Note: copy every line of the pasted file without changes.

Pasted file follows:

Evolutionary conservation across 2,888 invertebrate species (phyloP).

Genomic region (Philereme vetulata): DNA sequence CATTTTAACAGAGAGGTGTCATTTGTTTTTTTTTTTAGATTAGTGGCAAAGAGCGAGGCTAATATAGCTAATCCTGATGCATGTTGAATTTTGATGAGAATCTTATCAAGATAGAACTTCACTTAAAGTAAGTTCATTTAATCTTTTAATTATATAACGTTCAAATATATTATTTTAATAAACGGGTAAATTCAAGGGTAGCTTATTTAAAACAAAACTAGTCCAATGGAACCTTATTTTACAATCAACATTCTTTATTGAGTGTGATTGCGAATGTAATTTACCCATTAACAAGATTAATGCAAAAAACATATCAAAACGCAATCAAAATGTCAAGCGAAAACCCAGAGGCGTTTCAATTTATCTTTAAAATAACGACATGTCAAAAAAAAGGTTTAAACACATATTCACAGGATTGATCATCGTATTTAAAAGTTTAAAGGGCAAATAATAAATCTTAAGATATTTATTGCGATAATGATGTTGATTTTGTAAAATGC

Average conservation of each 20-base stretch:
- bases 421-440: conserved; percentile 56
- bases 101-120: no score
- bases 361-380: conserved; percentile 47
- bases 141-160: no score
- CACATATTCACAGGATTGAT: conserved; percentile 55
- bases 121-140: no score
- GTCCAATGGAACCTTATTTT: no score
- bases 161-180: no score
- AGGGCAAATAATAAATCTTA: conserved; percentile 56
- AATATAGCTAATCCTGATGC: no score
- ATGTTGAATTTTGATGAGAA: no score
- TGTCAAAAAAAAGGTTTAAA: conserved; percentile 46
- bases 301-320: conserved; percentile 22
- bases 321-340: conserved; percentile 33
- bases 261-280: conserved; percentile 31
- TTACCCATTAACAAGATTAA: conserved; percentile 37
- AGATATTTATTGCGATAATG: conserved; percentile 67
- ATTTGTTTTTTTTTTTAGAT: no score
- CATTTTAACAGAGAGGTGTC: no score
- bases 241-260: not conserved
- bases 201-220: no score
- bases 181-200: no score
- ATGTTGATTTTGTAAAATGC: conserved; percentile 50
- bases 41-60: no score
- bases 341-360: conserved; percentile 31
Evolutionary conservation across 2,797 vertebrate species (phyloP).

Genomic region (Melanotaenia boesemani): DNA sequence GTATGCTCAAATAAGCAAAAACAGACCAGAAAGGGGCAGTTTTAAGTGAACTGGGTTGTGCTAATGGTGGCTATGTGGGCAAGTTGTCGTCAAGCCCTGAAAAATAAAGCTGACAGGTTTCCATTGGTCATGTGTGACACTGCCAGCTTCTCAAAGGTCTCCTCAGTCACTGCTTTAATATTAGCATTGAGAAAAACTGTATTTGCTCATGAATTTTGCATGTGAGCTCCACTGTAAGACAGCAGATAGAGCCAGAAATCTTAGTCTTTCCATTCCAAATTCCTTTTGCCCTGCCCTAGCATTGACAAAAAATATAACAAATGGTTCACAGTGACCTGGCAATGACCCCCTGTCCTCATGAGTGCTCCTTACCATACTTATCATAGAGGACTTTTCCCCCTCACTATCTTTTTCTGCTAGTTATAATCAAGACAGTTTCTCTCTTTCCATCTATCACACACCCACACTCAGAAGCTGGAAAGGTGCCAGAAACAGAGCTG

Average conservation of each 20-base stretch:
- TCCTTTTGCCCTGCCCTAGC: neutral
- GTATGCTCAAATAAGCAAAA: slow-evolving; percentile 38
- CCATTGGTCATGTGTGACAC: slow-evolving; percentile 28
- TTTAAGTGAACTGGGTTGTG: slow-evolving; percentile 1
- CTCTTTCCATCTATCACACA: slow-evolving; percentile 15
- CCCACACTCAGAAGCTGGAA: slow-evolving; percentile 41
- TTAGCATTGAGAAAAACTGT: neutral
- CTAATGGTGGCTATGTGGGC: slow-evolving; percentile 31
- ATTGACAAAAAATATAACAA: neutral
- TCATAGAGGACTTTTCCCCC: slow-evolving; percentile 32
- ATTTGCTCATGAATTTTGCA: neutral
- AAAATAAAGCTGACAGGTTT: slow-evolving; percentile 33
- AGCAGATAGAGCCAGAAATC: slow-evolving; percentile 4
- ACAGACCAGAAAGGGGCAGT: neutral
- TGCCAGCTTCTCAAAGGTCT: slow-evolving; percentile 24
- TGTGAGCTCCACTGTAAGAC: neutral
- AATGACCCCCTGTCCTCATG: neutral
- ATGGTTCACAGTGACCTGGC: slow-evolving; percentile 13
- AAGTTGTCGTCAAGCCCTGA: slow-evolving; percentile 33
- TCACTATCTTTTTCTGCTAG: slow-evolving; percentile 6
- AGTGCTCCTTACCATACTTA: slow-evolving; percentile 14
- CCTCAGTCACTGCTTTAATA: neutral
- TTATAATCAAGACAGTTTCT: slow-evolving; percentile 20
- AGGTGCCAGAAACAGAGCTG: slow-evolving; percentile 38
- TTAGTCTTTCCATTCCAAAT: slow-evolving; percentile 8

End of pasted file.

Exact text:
Evolutionary conservation across 2,888 invertebrate species (phyloP).

Genomic region (Philereme vetulata): DNA sequence CATTTTAACAGAGAGGTGTCATTTGTTTTTTTTTTTAGATTAGTGGCAAAGAGCGAGGCTAATATAGCTAATCCTGATGCATGTTGAATTTTGATGAGAATCTTATCAAGATAGAACTTCACTTAAAGTAAGTTCATTTAATCTTTTAATTATATAACGTTCAAATATATTATTTTAATAAACGGGTAAATTCAAGGGTAGCTTATTTAAAACAAAACTAGTCCAATGGAACCTTATTTTACAATCAACATTCTTTATTGAGTGTGATTGCGAATGTAATTTACCCATTAACAAGATTAATGCAAAAAACATATCAAAACGCAATCAAAATGTCAAGCGAAAACCCAGAGGCGTTTCAATTTATCTTTAAAATAACGACATGTCAAAAAAAAGGTTTAAACACATATTCACAGGATTGATCATCGTATTTAAAAGTTTAAAGGGCAAATAATAAATCTTAAGATATTTATTGCGATAATGATGTTGATTTTGTAAAATGC

Average conservation of each 20-base stretch:
- bases 421-440: conserved; percentile 56
- bases 101-120: no score
- bases 361-380: conserved; percentile 47
- bases 141-160: no score
- CACATATTCACAGGATTGAT: conserved; percentile 55
- bases 121-140: no score
- GTCCAATGGAACCTTATTTT: no score
- bases 161-180: no score
- AGGGCAAATAATAAATCTTA: conserved; percentile 56
- AATATAGCTAATCCTGATGC: no score
- ATGTTGAATTTTGATGAGAA: no score
- TGTCAAAAAAAAGGTTTAAA: conserved; percentile 46
- bases 301-320: conserved; percentile 22
- bases 321-340: conserved; percentile 33
- bases 261-280: conserved; percentile 31
- TTACCCATTAACAAGATTAA: conserved; percentile 37
- AGATATTTATTGCGATAATG: conserved; percentile 67
- ATTTGTTTTTTTTTTTAGAT: no score
- CATTTTAACAGAGAGGTGTC: no score
- bases 241-260: not conserved
- bases 201-220: no score
- bases 181-200: no score
- ATGTTGATTTTGTAAAATGC: conserved; percentile 50
- bases 41-60: no score
- bases 341-360: conserved; percentile 31
Evolutionary conservation across 2,797 vertebrate species (phyloP).

Genomic region (Melanotaenia boesemani): DNA sequence GTATGCTCAAATAAGCAAAAACAGACCAGAAAGGGGCAGTTTTAAGTGAACTGGGTTGTGCTAATGGTGGCTATGTGGGCAAGTTGTCGTCAAGCCCTGAAAAATAAAGCTGACAGGTTTCCATTGGTCATGTGTGACACTGCCAGCTTCTCAAAGGTCTCCTCAGTCACTGCTTTAATATTAGCATTGAGAAAAACTGTATTTGCTCATGAATTTTGCATGTGAGCTCCACTGTAAGACAGCAGATAGAGCCAGAAATCTTAGTCTTTCCATTCCAAATTCCTTTTGCCCTGCCCTAGCATTGACAAAAAATATAACAAATGGTTCACAGTGACCTGGCAATGACCCCCTGTCCTCATGAGTGCTCCTTACCATACTTATCATAGAGGACTTTTCCCCCTCACTATCTTTTTCTGCTAGTTATAATCAAGACAGTTTCTCTCTTTCCATCTATCACACACCCACACTCAGAAGCTGGAAAGGTGCCAGAAACAGAGCTG

Average conservation of each 20-base stretch:
- TCCTTTTGCCCTGCCCTAGC: neutral
- GTATGCTCAAATAAGCAAAA: slow-evolving; percentile 38
- CCATTGGTCATGTGTGACAC: slow-evolving; percentile 28
- TTTAAGTGAACTGGGTTGTG: slow-evolving; percentile 1
- CTCTTTCCATCTATCACACA: slow-evolving; percentile 15
- CCCACACTCAGAAGCTGGAA: slow-evolving; percentile 41
- TTAGCATTGAGAAAAACTGT: neutral
- CTAATGGTGGCTATGTGGGC: slow-evolving; percentile 31
- ATTGACAAAAAATATAACAA: neutral
- TCATAGAGGACTTTTCCCCC: slow-evolving; percentile 32
- ATTTGCTCATGAATTTTGCA: neutral
- AAAATAAAGCTGACAGGTTT: slow-evolving; percentile 33
- AGCAGATAGAGCCAGAAATC: slow-evolving; percentile 4
- ACAGACCAGAAAGGGGCAGT: neutral
- TGCCAGCTTCTCAAAGGTCT: slow-evolving; percentile 24
- TGTGAGCTCCACTGTAAGAC: neutral
- AATGACCCCCTGTCCTCATG: neutral
- ATGGTTCACAGTGACCTGGC: slow-evolving; percentile 13
- AAGTTGTCGTCAAGCCCTGA: slow-evolving; percentile 33
- TCACTATCTTTTTCTGCTAG: slow-evolving; percentile 6
- AGTGCTCCTTACCATACTTA: slow-evolving; percentile 14
- CCTCAGTCACTGCTTTAATA: neutral
- TTATAATCAAGACAGTTTCT: slow-evolving; percentile 20
- AGGTGCCAGAAACAGAGCTG: slow-evolving; percentile 38
- TTAGTCTTTCCATTCCAAAT: slow-evolving; percentile 8